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Pennsylvania Tackles A Solar Problem: How To Get More Electricity From The Sun

Pennsylvania is looking for ways to boost solar energy to 10 percent of the state's electricity mix.

Solar energy advocates want to dramatically increase the amount of electricity generated from solar panels in the state.

Representatives from the industry, clean energy groups and state officials met last week in Pittsburgh to continue work on a plan to get 10 percent of the state’s electricity from solar by 2030. Currently, solar power makes up 0.25 percent of Pennsylvania’s power mix, said Dave Althoff with the Department of Environmental Protection’s Office of Pollution Prevention and Energy Assistance.

The effort stems from a $550,000 grant the DEP received from the U.S. energy department.Althoff said Pennsylvania’s solar projects are relatively small. They include rooftop solar installations and panels installed alongside businesses.

If the industry is to reach that 10 percent mark, he said the scale of the projects will need to change.

“When we talk about 50 MW and 100 MW solar farms, those don’t exist in Pennsylvania right now,” he said. “In order for us to make this goal, those types of things are going to have to exist.”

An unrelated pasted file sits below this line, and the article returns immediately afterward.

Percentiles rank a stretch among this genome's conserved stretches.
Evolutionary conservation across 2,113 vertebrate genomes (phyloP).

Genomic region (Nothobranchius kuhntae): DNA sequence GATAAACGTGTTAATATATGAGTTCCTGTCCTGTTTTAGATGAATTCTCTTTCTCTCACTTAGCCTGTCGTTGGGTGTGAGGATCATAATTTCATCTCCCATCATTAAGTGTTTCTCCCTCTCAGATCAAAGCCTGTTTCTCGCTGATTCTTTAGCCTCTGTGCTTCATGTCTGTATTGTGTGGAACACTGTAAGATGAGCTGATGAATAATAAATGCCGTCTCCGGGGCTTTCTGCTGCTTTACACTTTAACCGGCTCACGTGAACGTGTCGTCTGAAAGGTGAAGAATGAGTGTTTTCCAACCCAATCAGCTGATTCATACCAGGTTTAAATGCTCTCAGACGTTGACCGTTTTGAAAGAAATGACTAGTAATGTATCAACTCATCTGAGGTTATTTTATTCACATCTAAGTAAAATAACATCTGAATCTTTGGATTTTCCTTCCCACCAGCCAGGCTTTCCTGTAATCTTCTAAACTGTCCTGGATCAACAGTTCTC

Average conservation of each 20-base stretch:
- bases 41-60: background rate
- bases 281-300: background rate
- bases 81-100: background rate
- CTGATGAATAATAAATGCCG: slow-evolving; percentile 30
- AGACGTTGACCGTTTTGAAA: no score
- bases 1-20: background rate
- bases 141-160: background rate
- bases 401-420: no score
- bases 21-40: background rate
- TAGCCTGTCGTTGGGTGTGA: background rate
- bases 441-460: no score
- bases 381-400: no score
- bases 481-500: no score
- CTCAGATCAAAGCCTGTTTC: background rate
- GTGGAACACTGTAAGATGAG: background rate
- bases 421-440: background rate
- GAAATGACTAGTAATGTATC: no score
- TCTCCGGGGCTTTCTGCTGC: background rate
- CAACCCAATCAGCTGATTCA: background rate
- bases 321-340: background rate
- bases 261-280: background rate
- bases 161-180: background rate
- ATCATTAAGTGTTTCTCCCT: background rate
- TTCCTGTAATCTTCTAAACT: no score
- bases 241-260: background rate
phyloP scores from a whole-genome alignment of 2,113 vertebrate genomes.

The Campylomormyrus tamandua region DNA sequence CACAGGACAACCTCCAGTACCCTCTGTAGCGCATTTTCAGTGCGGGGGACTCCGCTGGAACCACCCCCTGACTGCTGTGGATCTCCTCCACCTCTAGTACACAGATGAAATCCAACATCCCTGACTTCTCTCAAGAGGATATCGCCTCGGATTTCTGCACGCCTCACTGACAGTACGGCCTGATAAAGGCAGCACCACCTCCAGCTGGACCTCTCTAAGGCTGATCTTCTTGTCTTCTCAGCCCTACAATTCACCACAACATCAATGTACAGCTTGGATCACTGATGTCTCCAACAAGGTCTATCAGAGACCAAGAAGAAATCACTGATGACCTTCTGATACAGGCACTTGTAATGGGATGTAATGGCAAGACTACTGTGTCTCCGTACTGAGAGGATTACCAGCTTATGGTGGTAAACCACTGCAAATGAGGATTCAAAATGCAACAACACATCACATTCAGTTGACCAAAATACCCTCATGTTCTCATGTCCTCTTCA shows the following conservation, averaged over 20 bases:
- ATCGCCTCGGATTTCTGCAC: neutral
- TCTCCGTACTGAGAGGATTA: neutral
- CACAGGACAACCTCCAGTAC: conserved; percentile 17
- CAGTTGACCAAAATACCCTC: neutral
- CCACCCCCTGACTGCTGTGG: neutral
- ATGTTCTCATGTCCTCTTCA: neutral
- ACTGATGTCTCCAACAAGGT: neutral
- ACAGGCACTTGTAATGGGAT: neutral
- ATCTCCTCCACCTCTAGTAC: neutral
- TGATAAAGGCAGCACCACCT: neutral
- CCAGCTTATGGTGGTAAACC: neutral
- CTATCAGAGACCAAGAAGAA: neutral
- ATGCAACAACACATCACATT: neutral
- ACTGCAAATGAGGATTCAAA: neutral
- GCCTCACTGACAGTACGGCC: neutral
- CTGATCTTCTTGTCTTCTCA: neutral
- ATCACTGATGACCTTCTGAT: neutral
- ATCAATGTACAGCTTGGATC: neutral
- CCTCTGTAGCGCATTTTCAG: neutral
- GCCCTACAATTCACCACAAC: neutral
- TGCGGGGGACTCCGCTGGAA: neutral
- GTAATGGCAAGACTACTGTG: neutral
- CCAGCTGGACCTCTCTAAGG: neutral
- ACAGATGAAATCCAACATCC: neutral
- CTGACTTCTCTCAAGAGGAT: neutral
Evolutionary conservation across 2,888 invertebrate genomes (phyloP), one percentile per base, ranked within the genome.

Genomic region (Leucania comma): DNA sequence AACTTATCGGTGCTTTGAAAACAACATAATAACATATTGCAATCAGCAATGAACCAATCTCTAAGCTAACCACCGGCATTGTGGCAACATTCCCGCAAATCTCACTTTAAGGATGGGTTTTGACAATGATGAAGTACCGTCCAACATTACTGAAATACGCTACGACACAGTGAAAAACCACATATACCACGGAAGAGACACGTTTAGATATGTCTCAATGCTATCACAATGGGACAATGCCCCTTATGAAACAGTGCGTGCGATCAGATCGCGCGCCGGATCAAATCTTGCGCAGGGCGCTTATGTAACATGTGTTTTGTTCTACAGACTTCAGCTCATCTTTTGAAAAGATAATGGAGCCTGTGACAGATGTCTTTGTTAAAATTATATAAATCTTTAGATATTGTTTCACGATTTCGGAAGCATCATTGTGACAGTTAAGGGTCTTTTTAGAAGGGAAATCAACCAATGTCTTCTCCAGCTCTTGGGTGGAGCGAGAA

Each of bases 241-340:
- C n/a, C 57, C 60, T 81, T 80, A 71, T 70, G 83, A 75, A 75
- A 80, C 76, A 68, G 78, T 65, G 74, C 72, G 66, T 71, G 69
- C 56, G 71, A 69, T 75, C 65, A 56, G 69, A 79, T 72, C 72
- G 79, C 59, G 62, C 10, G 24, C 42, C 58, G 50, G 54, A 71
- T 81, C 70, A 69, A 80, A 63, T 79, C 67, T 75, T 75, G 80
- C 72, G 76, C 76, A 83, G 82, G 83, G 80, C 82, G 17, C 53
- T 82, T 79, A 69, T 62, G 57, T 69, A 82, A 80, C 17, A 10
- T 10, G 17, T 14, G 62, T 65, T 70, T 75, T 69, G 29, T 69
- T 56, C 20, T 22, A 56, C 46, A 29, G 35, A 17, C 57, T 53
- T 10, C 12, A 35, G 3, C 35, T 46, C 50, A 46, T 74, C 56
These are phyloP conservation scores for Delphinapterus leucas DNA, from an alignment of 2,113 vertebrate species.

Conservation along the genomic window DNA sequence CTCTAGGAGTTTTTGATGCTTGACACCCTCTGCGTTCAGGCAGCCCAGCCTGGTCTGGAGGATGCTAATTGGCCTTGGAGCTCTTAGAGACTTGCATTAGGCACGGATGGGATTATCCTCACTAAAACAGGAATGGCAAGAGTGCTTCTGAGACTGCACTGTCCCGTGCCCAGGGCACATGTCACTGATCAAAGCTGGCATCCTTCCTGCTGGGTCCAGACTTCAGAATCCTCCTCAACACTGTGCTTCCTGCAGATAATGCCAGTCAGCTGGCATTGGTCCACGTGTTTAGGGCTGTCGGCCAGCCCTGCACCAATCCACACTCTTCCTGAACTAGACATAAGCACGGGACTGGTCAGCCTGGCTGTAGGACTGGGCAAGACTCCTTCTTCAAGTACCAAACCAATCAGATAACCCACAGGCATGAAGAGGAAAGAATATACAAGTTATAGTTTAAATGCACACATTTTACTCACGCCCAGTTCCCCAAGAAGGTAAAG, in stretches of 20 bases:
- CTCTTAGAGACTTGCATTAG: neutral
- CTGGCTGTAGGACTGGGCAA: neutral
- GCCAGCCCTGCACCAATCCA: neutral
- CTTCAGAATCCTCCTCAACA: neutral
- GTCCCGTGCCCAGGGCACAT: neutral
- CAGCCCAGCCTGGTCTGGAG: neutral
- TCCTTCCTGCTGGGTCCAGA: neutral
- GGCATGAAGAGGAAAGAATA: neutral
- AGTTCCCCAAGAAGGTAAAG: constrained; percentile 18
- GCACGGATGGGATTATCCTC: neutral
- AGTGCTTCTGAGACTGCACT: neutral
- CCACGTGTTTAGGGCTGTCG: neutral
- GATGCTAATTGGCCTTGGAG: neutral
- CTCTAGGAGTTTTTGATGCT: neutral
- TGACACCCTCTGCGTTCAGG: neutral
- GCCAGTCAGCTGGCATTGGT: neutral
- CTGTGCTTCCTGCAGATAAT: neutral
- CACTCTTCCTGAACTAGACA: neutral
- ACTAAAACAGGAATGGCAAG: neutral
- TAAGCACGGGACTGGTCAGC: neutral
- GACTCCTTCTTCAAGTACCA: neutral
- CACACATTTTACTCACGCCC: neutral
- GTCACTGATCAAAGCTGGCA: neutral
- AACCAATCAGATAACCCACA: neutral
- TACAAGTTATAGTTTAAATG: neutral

Attendees at Thursday’s meeting discussed a host of potential ideas to help the industry, from allowing utilities to own solar projects to carbon pricing and increasing the state’s Alternative Energy Portfolio Standard.

Rob Altenburg, director of the PennFuture Energy Center, said the final version of the plan will offer a variety of strategies to inform policymakers.

“What we’re looking at is what is the way to make that mix happen, what sort of incentives would be necessary to make that mix happen, and also as the price of solar drops and the market drives us toward more and more solar, what sort of barriers we have to be aware of,” he said.

The group intends to release a draft of the plan for public comment in June.

This story was published in partnership with StateImpact Pennsylvania, a collaboration between WESA, Allegheny Front, WITF and WHYY, to cover the commonwealth’s energy economy. Read more stories at StateImpact Pennsylvania's website.